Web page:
In his letter, Mr. Armstrong is brushing everything inconvenient as “activism” and contrasting “activism” with profits. As if you could not do both?
Business suspicion of “activism” has a long and grim history, that allowed reactionary businesses to survive — say through the civil rights era — without reforming their ways until the pressure came down from regulators.
It allowed institutions to shut up, even expel — “activist” voices and claim “political neutrality”.
Not surprisingly, most of those businesses are not around anymore.
in fact, the opposite is true. Some of the best businesses out there have been started by people with unwavering convictions (often contrarian) that usually bordered “activism” for most conventionally-minded contemporaries. Innovative companies benefit enormously by attracting and retaining these sorts of individuals.
Finally, the “championship team” metaphor used in the letter to justify this position is rich, in an era where spectator sport is confronted with the same “activism” that Mr. Armstrong wants to avoid in his business.
To the surprise of exactly no-one, the reactionary arguments against the “activism” of the likes of Colin Kaepernick are identical: “Keep politics out of the sport”, they said. “You have one job — win championships”, they said.
Leadership is Political
I am actually a supporter of businesses staying out of politics and focusing on their product and market (and definitely a big proponent of focus in business).
As much as I respect and support small businesses taking a stand on issues in their community, no-one expects a mum-and-pop store to take any active position on social or environmental issues.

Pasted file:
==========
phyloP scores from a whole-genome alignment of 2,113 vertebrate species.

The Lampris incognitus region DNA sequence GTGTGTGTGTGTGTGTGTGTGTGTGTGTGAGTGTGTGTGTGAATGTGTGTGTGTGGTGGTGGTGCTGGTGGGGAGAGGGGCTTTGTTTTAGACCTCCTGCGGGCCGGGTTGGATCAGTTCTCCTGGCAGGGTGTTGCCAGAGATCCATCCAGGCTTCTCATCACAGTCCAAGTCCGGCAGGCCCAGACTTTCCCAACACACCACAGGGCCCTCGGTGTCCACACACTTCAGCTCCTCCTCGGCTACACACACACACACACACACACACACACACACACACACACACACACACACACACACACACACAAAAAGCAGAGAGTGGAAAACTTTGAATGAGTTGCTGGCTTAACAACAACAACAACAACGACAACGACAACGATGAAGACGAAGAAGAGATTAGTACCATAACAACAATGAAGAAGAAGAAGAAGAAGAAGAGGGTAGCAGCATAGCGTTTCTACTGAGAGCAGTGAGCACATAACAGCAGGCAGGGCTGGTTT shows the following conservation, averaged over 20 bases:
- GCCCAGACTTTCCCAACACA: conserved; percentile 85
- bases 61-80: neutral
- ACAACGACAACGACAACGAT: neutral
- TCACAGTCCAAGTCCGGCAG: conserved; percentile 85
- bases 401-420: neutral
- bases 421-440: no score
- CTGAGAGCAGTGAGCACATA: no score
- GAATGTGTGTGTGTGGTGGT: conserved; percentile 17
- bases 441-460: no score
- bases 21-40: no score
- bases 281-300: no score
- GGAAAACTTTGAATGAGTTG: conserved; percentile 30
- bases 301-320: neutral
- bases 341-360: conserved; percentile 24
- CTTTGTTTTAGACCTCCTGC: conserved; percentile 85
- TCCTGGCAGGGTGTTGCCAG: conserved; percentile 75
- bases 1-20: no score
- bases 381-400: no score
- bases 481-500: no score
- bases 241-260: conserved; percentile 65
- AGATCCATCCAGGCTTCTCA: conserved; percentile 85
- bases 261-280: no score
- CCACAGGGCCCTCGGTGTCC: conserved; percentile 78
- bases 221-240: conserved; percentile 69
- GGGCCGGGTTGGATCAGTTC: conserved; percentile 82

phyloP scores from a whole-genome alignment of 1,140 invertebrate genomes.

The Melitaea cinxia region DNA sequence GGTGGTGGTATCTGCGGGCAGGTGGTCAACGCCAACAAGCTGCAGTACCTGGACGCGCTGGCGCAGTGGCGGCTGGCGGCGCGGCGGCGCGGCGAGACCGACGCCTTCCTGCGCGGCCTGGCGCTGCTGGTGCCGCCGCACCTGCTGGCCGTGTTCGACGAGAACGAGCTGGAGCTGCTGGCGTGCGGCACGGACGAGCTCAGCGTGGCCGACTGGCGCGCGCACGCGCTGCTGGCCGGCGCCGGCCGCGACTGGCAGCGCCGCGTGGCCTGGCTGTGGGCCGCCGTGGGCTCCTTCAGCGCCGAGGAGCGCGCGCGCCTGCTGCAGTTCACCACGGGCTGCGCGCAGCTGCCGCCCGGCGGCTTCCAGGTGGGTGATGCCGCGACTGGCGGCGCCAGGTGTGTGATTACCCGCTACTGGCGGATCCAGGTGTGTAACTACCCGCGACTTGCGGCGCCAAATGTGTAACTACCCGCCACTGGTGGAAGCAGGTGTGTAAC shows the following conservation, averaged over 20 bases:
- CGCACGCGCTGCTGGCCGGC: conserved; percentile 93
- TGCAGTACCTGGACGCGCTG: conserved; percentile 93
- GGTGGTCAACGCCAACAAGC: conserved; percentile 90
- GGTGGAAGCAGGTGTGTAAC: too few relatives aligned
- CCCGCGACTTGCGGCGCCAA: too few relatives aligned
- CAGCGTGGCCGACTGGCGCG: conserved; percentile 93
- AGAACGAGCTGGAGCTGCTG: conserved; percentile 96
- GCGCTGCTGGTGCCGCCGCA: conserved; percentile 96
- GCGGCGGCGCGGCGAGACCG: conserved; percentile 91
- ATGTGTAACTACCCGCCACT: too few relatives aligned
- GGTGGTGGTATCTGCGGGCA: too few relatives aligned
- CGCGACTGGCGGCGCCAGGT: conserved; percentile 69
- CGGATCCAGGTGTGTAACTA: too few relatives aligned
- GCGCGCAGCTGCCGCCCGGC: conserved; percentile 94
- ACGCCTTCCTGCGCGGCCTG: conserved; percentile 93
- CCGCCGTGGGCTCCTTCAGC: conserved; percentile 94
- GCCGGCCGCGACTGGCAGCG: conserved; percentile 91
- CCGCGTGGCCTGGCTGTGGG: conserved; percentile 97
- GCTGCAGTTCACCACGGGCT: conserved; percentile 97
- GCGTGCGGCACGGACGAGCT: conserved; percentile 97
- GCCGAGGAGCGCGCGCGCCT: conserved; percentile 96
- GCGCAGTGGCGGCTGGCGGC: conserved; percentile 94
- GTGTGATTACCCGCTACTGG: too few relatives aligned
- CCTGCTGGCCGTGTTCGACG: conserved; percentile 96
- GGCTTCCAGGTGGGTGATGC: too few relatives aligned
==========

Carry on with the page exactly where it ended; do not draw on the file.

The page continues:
But a leading company that dominates a whole sector? They don’t have the luxury of not caring. Not in this day and age, where modern consumers and investors expect authenticity and transparency from the brands they interact with/ invest in.
I respect Mr. Armstrong’s decision to publish this letter A LOT. His strategy makes sense — by making it clear where he stands, he simplifies his work in the short term.
But what is going to happen in the long term?
Ultimately, as always happens, on a long enough timeline, Coinbase may go the way of other out of touch, tone-deaf businesses. By clarifying which side of history they want to be, they make everyone else’s job easier.
Sure, at first, they will have a motivated core team that will feel liberated by not having to deal with “activism” at work. But then, as they grow they will struggle to attract diverse enough segments of talent, which may lead to two combined problems:
- They will have to increase pay to offer a clear differentiator to attract talent; and
- They will have to mitigate the group-think that eventually settles in an ideological “monoculture”
Ultimately, what Mr. Armstrong may be ignoring is the fact that the “activist” ranks of consumers, investors and perhaps even regulators, are still small but growing fast. In a few short years, today’s activism will be tomorrow’s mainstream.